In order to go viral, the content has to trigger some kind of emotional response in the person reading it. In the example of Jake Jorgovan’s LinkedIn marketing system that I mentioned earlier, that could be something like excitement at the prospect of generating lots more leads.
But it could also be a negative emotion like anger. We’ve previously discussed on this blog the value of producing controversial content. Marketing guru Mark Ritson provoked a strong reaction from the business community in 2016 when he posted that marketers need to have some sort of qualification in order to be credible. At this year’s Marketing Week Live, Emilia heard that 56% of marketers have no formal qualifications in marketing — that’s a lot of people that would get defensive upon reading a post like Ritson’s.
Reading the comments under Emilia’s post after talking with her, it was clear that her writing touched a nerve with the digital nomad community. Many of them commented about their own experiences with loneliness as a nomad.
One of the most interesting insights that came out of my conversation with Emilia is that people are more likely to share things if sharing makes them, the sharer, look good in their network. Looking good can be accomplished in any number of ways: looking intelligent, funny, original, physically attractive etc.
Emilia pointed out that this principle applies even to dry subjects like maths! When mathematician Ben Stephens shared a hack for doing percentages on Twitter, it was shared over 8000 times. Those sharing the tweet were motivated by the thought of appearing smart to their friends.
B2B companies can derive value from this principle by interviewing their best customers for case studies. If the case study makes the customer look good, the customer is more likely to share it with their audience, giving the content an initial social push.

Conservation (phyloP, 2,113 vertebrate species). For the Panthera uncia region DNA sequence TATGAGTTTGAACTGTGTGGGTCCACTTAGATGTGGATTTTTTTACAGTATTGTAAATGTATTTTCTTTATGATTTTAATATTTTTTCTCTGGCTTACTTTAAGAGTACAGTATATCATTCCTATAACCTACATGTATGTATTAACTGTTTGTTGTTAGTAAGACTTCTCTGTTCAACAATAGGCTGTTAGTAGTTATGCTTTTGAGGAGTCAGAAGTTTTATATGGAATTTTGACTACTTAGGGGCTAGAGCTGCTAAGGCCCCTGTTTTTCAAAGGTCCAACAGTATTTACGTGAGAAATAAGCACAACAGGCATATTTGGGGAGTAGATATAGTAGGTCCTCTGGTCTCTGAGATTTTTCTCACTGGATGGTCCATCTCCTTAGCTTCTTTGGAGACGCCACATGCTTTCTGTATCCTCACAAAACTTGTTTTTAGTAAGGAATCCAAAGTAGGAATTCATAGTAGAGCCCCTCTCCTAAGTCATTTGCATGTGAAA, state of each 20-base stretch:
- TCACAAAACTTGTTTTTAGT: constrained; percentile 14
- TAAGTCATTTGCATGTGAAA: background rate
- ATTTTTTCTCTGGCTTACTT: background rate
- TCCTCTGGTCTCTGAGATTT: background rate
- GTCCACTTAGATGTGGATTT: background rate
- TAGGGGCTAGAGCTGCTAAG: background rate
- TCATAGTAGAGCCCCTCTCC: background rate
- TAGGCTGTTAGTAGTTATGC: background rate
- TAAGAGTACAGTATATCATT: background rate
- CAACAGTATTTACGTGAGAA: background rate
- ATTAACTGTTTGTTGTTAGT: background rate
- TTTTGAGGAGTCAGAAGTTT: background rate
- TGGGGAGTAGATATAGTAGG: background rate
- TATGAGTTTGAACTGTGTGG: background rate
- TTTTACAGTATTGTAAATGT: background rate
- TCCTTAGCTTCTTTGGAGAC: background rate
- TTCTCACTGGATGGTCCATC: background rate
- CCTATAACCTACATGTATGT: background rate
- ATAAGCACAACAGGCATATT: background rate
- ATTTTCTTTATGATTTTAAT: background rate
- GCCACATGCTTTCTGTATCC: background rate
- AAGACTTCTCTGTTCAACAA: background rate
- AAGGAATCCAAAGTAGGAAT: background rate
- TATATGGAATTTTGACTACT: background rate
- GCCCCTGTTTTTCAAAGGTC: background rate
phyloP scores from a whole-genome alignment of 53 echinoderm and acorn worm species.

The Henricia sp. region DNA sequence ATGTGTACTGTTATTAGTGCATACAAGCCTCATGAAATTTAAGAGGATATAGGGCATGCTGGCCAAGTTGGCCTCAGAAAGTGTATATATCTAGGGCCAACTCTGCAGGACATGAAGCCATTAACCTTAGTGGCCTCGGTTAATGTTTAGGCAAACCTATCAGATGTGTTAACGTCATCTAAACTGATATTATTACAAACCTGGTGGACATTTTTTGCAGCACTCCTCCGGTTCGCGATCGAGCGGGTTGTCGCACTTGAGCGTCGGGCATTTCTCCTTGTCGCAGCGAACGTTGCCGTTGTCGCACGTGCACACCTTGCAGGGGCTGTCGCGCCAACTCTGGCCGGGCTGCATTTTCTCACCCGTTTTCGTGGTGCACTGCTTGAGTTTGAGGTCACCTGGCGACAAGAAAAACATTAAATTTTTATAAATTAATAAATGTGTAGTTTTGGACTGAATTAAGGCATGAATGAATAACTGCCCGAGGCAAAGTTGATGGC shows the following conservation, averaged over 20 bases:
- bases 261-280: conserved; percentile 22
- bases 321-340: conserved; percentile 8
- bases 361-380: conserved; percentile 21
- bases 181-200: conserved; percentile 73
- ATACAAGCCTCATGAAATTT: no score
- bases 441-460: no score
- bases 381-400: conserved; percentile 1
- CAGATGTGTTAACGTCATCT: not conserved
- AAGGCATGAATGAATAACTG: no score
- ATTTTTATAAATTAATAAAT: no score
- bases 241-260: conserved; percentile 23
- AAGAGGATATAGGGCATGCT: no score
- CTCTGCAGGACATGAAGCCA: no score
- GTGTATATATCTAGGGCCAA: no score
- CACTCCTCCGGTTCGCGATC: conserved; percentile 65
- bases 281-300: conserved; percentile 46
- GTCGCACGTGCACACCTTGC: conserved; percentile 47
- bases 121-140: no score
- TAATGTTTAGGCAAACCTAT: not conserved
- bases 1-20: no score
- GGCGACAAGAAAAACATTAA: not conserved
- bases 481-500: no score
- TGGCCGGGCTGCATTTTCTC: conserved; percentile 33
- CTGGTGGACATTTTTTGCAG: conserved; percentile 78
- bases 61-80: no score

As far as Emilia’s post is concerned, I think that digital nomads shared it out of a desire to be seen as empathetic — or as someone in tune with the feelings of the wider digital nomad community. It’s likely that this desire was subconscious in the majority of cases.
Brands can increase the odds of a campaign going viral by building a connection between their product/ service and something that their target audience already use on a regular basis.
Why does this work? It’s the same psychology that applies when we form new habits. It’s much easier to build a new habit on top of another existing one, rather than build a new habit from scratch. For example, if you want to make a habit of making your bed in the morning, you’re more likely to be successful if you do it immediately before or after brushing your teeth, which (hopefully) is something that you do every morning.
This principle doesn’t apply so much to Emilia’s Facebook post, but she provided the example of a Kit Kat ad in the US that went viral after pairing Kit Kat with coffee and an annoying jingle. How many people buy a coffee every day in order to wake themselves up in the mornings? When those people bought their morning coffee, they were triggered to buy a Kit Kat at the same time.
Most of the people reading this blog will not be surprised to know that wrapping your content in an engaging story increases the chances of the content going viral. Emilia’s post about loneliness draws heavily on her own story as a digital nomad.
But what you may not know is that there was a time in 2009 when even mighty Google made use of this principle in order to market itself!
In this video, Google manages to tell a story of an American student meeting and marrying the love of his life in Paris exclusively through using Google search strings. It’s impressive how Google manages to turn search engines — a thoroughly unsexy topic — into a story that pulls at the heartstrings.
Thoughts on this article? My hope is that you come away with a greater understanding of what makes content go viral and can try out some of these principles in your own business.
If you want to learn more from Emilia, you can check out her ebook on content marketing here.